To start fasting, go slowly by narrowing your eating window and then gradually decrease your eating window over time. You may start by not eating after dinner, so fasting for 12 hours overnight.
Weight loss doesn’t always happen right away, so don’t make it mean there is something going wrong if you’re not losing weight when you start fasting.
Stay hydrated. This is critical.
Make sure you have your own back when you’re fasting. Tune in to your body and don’t be in a rush to get to your goals.
Whether you start with alternate-day fasting, 5:2 or intermittent fasting is up to you, your physician, and dependent on your metabolic health goals.
Make sure you stay out of all or nothing thinking with fasting. Make sure you eat the same amount of quality food you would in a day, just in a narrower eating window. Your body needs to know it will get fed or your body will start to decrease energy expenditure and activate your hunger hormones to tell you to eat, eat, eat!
Fasting is intentional and should never be punishing or used to restrict yourself. If you end up needing to break a fast, make sure you plan ahead to eat quality food, so you don’t end up binging on processed carbs. If you end up breaking a fast or overeating, don’t punish or restrict yourself by fasting the next day if you hadn’t planned on it. Don’t use fasting to restrict calories. If you do, then it’s just a diet and will keep you stuck in the extremes of indulgence and restriction and away from your metabolic health goals.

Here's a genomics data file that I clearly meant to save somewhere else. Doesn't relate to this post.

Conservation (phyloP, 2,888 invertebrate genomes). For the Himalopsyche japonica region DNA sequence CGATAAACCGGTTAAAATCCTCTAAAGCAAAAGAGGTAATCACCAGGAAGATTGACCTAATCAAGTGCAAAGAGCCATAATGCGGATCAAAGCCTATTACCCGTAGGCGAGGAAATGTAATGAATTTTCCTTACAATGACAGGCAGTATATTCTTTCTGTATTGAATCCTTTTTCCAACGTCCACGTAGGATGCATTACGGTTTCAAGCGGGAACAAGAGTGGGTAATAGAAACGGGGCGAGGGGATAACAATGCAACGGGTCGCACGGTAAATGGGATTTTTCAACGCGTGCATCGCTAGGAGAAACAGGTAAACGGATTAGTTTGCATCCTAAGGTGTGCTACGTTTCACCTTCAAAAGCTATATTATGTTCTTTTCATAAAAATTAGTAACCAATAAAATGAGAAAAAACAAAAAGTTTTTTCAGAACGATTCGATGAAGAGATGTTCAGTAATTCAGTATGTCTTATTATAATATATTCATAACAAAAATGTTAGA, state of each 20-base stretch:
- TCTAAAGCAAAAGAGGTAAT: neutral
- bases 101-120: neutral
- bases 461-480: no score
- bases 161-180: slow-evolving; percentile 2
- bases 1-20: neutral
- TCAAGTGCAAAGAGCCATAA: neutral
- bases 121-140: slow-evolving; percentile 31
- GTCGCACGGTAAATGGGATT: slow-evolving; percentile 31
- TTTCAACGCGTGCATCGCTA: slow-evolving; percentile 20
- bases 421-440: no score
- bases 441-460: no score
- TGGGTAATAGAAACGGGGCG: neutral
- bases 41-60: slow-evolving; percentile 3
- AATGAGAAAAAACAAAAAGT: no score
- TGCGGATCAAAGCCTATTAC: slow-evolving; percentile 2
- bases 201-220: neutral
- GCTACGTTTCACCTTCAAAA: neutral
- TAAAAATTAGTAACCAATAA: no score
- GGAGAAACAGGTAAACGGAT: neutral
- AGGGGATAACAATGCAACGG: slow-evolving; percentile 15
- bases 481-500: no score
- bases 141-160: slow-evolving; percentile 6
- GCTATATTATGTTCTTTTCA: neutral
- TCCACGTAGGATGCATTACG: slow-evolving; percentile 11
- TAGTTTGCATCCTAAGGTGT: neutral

Focus on the metabolic health benefits of fasting, so your non-scale victories. It really helped me to focus on increasing insulin sensitivity as the main benefit of fasting.
Who should consider fasting? If you are an adult patient with overweight or obesity and have insulin resistance, you will most likely benefit from fasting. You should always seek consultation with your physician before fasting, especially if you are taking medications for comorbidities like type 2 diabetes. You can also go to the American Board of Obesity Medicine to find a physician near you who will help you manage weight and improve your metabolic health.
Who should not consider fasting? Teens should never intentionally fast. If you are an adult with binge eating, a history of binge eating or an eating disorder, fasting could potentially create more harm.
If you are on medications, please consult your physician before fasting. Your mindset starting out with fasting is critical. If you are high achieving, motivate yourself with negative self-talk, or feel in a hurry to get to your end goal (all physicians), stop right there. I recommend taking a pause and working on mindfulness, self-care, and self-compassion before considering fasting.
As physicians, we have minimal training in nutrition and weight management.
Make sure you lean into becoming educated and gathering resources before prescribing fasting to your patients.
Close follow-up and support are needed to help your patients use fasting as an effective tool to improve their metabolic health.
Karla Lester is a pediatrician.